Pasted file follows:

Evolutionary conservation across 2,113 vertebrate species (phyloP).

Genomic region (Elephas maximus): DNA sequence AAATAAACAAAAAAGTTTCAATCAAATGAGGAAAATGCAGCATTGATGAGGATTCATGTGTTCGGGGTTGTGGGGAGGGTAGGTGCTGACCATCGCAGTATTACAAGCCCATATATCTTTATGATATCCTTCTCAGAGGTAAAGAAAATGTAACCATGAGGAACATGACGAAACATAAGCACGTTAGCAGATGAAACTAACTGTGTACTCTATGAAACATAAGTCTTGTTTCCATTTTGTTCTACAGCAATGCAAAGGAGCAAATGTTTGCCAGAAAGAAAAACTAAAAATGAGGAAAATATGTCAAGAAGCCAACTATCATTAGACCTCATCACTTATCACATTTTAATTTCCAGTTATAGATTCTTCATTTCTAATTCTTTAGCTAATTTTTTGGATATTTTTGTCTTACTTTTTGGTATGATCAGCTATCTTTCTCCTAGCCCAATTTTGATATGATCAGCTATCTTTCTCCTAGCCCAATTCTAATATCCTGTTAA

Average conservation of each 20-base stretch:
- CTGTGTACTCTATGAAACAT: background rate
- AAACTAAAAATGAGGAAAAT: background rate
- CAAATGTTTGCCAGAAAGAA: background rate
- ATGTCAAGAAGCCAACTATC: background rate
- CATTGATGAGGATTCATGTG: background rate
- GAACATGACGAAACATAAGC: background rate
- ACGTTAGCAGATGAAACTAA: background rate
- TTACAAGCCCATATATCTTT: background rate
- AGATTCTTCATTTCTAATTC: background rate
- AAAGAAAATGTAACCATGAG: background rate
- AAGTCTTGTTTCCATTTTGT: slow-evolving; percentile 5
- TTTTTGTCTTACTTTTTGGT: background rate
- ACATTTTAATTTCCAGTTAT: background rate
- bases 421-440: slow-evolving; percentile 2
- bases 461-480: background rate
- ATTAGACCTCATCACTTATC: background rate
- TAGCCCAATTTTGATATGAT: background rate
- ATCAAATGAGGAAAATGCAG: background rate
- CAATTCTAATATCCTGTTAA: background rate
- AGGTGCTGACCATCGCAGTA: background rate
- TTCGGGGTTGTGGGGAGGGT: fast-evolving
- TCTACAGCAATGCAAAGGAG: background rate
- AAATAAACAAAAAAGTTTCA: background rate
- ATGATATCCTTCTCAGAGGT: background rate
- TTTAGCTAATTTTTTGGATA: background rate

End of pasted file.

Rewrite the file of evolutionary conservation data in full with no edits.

Evolutionary conservation across 2,113 vertebrate species (phyloP).

Genomic region (Elephas maximus): DNA sequence AAATAAACAAAAAAGTTTCAATCAAATGAGGAAAATGCAGCATTGATGAGGATTCATGTGTTCGGGGTTGTGGGGAGGGTAGGTGCTGACCATCGCAGTATTACAAGCCCATATATCTTTATGATATCCTTCTCAGAGGTAAAGAAAATGTAACCATGAGGAACATGACGAAACATAAGCACGTTAGCAGATGAAACTAACTGTGTACTCTATGAAACATAAGTCTTGTTTCCATTTTGTTCTACAGCAATGCAAAGGAGCAAATGTTTGCCAGAAAGAAAAACTAAAAATGAGGAAAATATGTCAAGAAGCCAACTATCATTAGACCTCATCACTTATCACATTTTAATTTCCAGTTATAGATTCTTCATTTCTAATTCTTTAGCTAATTTTTTGGATATTTTTGTCTTACTTTTTGGTATGATCAGCTATCTTTCTCCTAGCCCAATTTTGATATGATCAGCTATCTTTCTCCTAGCCCAATTCTAATATCCTGTTAA

Average conservation of each 20-base stretch:
- CTGTGTACTCTATGAAACAT: background rate
- AAACTAAAAATGAGGAAAAT: background rate
- CAAATGTTTGCCAGAAAGAA: background rate
- ATGTCAAGAAGCCAACTATC: background rate
- CATTGATGAGGATTCATGTG: background rate
- GAACATGACGAAACATAAGC: background rate
- ACGTTAGCAGATGAAACTAA: background rate
- TTACAAGCCCATATATCTTT: background rate
- AGATTCTTCATTTCTAATTC: background rate
- AAAGAAAATGTAACCATGAG: background rate
- AAGTCTTGTTTCCATTTTGT: slow-evolving; percentile 5
- TTTTTGTCTTACTTTTTGGT: background rate
- ACATTTTAATTTCCAGTTAT: background rate
- bases 421-440: slow-evolving; percentile 2
- bases 461-480: background rate
- ATTAGACCTCATCACTTATC: background rate
- TAGCCCAATTTTGATATGAT: background rate
- ATCAAATGAGGAAAATGCAG: background rate
- CAATTCTAATATCCTGTTAA: background rate
- AGGTGCTGACCATCGCAGTA: background rate
- TTCGGGGTTGTGGGGAGGGT: fast-evolving
- TCTACAGCAATGCAAAGGAG: background rate
- AAATAAACAAAAAAGTTTCA: background rate
- ATGATATCCTTCTCAGAGGT: background rate
- TTTAGCTAATTTTTTGGATA: background rate